Bitcoin was created in 2009 by a mysterious character who claimed it to be a payments network. But unlike most other payment networks like PayPal and Visa, it screwed with our minds by having its own token. A token that had a price that floated against other currencies. In basic terms, this means if you fund a bitcoin wallet to buy something, it may be worth less (or more) by the time you come around to spending it.
This is the story of bitcoin volatility, we’ll be studying its personality over its short and notorious history. It was partly inspired by Vinny Lingham who calculated Bitcoin will achieve the necessary price stability to be a store of value at $3000 per coin (~$50b market cap), and estimated that to be two year away. We shall see if the data backs this up.
— Willy Woo (@dangermouse117) August 12, 2016
We’ll start this journey with a bit of eye candy. Let me plot for you the volatility of 600 cryptocurrencies against their market caps and 24 hour traded volume (i.e. liquidity). Volatility is represented by the size of their circle. Okay circles, I want you to be small and towards the top, got it? (This equals low volatility and high liquidity).
As it turns out it was a weak correlation between market cap and volatility. Apart from looking real nice, it showed just how far ahead bitcoin is over the other coins. Pundits should know I used log scales and exponentially scaled circles to reduce the exaggerated differences here.
Bitcoin’s volatility over time
Onwards to the real focus of this study… Dearest Bitcoin, how long will it take for you to be as stable as fiat currencies?
To answer this, I collated 5 years of bitcoin price data against USD (BTCUSD) and compared it to EURUSD and NZDUSD currency pairs to produce this very telling graph.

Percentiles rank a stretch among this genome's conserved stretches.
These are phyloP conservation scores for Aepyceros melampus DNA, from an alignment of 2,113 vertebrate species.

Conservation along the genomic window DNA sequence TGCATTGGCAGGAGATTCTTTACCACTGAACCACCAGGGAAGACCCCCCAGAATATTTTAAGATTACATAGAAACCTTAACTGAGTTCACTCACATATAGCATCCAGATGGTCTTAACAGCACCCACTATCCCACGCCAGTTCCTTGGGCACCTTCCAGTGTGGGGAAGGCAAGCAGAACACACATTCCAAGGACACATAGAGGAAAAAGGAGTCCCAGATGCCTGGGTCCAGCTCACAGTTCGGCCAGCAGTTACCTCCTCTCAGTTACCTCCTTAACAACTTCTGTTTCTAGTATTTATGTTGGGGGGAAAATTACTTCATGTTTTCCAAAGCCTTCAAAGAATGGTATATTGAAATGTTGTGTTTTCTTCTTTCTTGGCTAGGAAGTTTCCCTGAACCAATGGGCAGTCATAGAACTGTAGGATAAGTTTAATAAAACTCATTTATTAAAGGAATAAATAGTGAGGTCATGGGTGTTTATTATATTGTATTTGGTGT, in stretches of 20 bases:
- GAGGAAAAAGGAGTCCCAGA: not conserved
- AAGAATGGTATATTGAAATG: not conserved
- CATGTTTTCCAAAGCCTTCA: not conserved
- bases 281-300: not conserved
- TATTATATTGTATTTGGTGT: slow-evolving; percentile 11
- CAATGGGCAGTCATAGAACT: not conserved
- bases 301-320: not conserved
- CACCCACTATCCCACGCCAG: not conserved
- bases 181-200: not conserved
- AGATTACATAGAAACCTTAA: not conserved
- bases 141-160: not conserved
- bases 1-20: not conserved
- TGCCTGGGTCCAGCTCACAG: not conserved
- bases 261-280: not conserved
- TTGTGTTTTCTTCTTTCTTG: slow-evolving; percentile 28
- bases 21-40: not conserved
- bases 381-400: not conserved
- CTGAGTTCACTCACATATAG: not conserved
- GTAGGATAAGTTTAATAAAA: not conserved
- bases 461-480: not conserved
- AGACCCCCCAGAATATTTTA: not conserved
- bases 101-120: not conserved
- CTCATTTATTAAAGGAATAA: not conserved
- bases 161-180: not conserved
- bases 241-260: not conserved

- Circles are proportional to bitcoin’s 24 hour traded volume, I wanted a visual representation of bitcoin’s growth as a traded currency
- I chose EURUSD volatility as these two are the ballers in the room with M1 money supplies of 7.5 and 3.3 trillion respectively. The big guys should be the most stable
- NZDUSD volatility is the small guy in the room, it exhibits the highest volatility of the commonly traded FOREX pairs
- Trendlines have been calculated using exponential regression analysis (i.e. it was done with numbers, I just didn’t eyeball it)
- 60-day volatility are used in these plots.
What we are seeing is bitcoin’s peak volatility is reducing steadily and will enter the realms of fiat currency (below 5.5%) by around July 2019. I found this surprising.
For a currency with a tiny market cap of $10b, compared to say the Euro’s M1 money supply of $7.5t, bitcoin’s price stability is ridiculously good.
The economic properties needed for bitcoin to go mainstream are developing quickly. If we take fiat-level FOREX volatility as a level in which the public find acceptable (this is not necessarily true), we are less than 2 years out for the start of prime time “bitcoin as payments” heaven. For now these are my investor related conclusions:
- Price stability gives Bitcoin even more bullishness
Price stability is needed before we get consumers buying and holding bitcoins for short and medium term spending. When this happens, it’ll have a large and positive impact on price. The next 2 years of bitcoin will be bullish in this regard. Buying and holding bitcoin for native payments has a very different economic fingerprint than say via bitcoin as remittances, where the receiver of funds immediately sells to move back to fiat currency which is more stable. Remittances use bitcoin as a pass through token, or in other words it’s price neutral as remittance adoption increases.
- Payment ventures/projects are too early
Ventures that focus on bitcoin as a form of payment are premature – examples include payment gateways like BitPay and cryptocurrency point-of-sales ventures Plutus and BlockPay. We are probably at least 2 years out from the necessary price volatility necessary for this sector to be ready. For now bitcoin HODLers are speculative investors. If I was a venture capitalist or an altcoin ICO investor, I’d be steering clear for a couple more years.
- Keep away from alternative payment coins
Given bitcoin has by far the largest network effects and an exponential head start on stability and liquidity, I would say any other payment altcoin is going to have a hard time competing, especially in 2 years and we get a critical mass of sorts on the bitcoin network. Examples include the privacy coins and payment coins like ZCash, Monero, Dash, and other less known coins too many to list.